The Chinese restaurant syndrome can be defined as a collection of symptoms that some people exhibit have after eating Chinese food. Monosodium glutamate, a food additive, used in the preparation of Chinese food can be blamed for this condition. But, there is still not enough proof if whether its the same substance that is responsible for this syndrome. In 1968, a number of reports siting serious reactions were described for the first time. Monosodium glutamate was thought to be the cause, but, since then many studies have been conducted to show that there is no relation between MSG and the symptoms described after eating Chinese food. It is for the same reason why MSG continues to be still used in the preparation of some meals. It is, however, possible that some people may be sensitive to additives used in the preparation of certain foodstuffs.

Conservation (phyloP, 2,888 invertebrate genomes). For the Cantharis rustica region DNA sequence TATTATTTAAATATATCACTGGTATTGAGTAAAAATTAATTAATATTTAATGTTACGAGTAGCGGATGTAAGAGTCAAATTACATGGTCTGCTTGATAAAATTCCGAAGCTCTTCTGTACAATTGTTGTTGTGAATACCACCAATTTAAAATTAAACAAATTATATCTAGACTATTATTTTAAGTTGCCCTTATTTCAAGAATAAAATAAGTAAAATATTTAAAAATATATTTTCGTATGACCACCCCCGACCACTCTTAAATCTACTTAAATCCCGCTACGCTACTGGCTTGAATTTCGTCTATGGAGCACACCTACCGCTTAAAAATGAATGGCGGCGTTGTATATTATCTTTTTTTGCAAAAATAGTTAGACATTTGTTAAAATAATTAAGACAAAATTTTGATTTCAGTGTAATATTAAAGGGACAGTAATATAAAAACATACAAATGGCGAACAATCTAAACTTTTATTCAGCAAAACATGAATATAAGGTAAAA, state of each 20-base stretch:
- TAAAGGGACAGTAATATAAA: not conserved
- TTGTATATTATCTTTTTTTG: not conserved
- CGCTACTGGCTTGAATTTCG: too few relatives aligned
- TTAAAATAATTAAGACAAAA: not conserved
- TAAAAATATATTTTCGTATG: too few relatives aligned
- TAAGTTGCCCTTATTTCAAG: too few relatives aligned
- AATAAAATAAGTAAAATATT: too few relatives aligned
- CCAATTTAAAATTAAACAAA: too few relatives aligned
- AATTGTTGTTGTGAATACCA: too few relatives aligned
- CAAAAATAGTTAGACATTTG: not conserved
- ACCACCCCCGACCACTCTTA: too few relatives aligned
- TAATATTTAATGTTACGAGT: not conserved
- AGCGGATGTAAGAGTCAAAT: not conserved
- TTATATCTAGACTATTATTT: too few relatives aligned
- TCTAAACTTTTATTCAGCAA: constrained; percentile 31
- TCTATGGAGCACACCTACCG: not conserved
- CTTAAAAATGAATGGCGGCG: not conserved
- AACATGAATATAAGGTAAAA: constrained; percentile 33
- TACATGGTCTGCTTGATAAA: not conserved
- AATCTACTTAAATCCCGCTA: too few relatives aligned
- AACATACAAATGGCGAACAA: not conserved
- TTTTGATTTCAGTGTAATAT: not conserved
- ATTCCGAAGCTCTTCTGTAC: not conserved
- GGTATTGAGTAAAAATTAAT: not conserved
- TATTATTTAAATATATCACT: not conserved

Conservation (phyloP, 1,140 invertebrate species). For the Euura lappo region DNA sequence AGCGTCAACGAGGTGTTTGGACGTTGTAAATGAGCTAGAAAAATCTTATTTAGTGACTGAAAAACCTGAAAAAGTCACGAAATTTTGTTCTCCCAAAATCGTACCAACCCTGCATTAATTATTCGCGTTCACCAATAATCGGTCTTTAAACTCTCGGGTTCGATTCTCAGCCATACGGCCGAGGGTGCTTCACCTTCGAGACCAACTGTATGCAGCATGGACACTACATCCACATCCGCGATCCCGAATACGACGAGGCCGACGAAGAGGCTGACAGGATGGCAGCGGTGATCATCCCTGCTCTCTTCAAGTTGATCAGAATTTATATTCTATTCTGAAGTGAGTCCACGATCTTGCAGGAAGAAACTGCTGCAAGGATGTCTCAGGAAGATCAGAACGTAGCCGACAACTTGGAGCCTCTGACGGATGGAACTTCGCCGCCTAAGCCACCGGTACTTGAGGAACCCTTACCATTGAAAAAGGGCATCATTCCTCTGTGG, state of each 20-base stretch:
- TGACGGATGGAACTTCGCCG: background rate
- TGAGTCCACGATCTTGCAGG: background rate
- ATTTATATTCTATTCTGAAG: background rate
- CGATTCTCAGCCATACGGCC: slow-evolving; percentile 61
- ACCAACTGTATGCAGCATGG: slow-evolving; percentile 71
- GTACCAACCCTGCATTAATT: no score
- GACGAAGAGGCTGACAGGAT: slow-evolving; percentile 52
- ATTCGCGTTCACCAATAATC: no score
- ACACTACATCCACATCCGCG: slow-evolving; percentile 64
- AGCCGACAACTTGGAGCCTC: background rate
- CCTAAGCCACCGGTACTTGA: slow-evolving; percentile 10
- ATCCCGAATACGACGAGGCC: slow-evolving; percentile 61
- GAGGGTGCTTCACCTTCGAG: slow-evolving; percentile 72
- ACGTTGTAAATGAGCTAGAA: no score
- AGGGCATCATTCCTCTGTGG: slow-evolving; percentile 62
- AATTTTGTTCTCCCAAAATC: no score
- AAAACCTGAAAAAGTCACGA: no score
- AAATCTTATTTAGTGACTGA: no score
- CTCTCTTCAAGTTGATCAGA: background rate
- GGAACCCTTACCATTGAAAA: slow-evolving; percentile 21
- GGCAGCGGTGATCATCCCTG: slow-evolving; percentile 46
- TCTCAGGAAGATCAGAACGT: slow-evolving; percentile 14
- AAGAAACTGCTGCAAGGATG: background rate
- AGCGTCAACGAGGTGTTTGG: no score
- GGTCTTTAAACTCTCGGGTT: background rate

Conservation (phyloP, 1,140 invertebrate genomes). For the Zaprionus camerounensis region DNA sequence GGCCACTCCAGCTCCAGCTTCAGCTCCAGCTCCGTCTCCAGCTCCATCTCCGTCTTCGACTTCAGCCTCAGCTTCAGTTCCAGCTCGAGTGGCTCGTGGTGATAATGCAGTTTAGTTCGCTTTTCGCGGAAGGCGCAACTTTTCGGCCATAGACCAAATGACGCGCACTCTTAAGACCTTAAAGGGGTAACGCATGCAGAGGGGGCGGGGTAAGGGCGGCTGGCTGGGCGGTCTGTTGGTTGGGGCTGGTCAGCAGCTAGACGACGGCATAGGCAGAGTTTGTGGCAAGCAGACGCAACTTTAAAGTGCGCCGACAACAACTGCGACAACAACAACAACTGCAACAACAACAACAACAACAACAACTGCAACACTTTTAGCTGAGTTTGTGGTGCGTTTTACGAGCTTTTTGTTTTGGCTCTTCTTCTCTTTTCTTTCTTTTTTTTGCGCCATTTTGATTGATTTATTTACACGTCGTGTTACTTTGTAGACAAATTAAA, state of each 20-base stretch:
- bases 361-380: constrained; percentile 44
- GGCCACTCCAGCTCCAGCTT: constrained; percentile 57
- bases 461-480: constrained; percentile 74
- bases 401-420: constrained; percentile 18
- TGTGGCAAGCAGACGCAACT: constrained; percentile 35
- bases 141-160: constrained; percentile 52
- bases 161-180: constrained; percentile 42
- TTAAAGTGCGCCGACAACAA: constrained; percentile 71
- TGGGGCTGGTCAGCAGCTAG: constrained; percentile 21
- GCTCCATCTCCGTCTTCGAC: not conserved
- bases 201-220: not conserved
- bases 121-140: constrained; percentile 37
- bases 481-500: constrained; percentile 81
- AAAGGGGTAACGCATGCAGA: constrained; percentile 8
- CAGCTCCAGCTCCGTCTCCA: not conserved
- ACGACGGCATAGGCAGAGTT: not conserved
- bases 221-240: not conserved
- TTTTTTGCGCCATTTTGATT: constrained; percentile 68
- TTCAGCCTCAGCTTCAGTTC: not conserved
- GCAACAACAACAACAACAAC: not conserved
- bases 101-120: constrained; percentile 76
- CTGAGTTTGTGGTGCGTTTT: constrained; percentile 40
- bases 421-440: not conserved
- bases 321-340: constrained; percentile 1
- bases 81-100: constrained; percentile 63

Open access to the scientific literature means the removal of barriers (including price barriers) from accessing scholarly work. There are two parallel roads towards open access: Open Access articles and self-archiving. Open Access articles are immediately, freely available on their Web site, a model mostly funded by charges paid by the author (usually through a research grant). The alternative for a researcher is self-archiving (i.e., to publish in a traditional journal, where only subscribers have immediate access, but to make the article available on their personal and/or institutional Web sites (including so-called repositories or archives)), which is a practice allowed by many scholarly journals.
Open Access raises practical and policy questions for scholars, publishers, funders, and policymakers alike, including what the return on investment is when paying an article processing fee to publish in an Open Access articles, or whether investments into institutional repositories should be made and whether self-archiving should be made mandatory, as contemplated by some funders.
Last date updated on June, 2014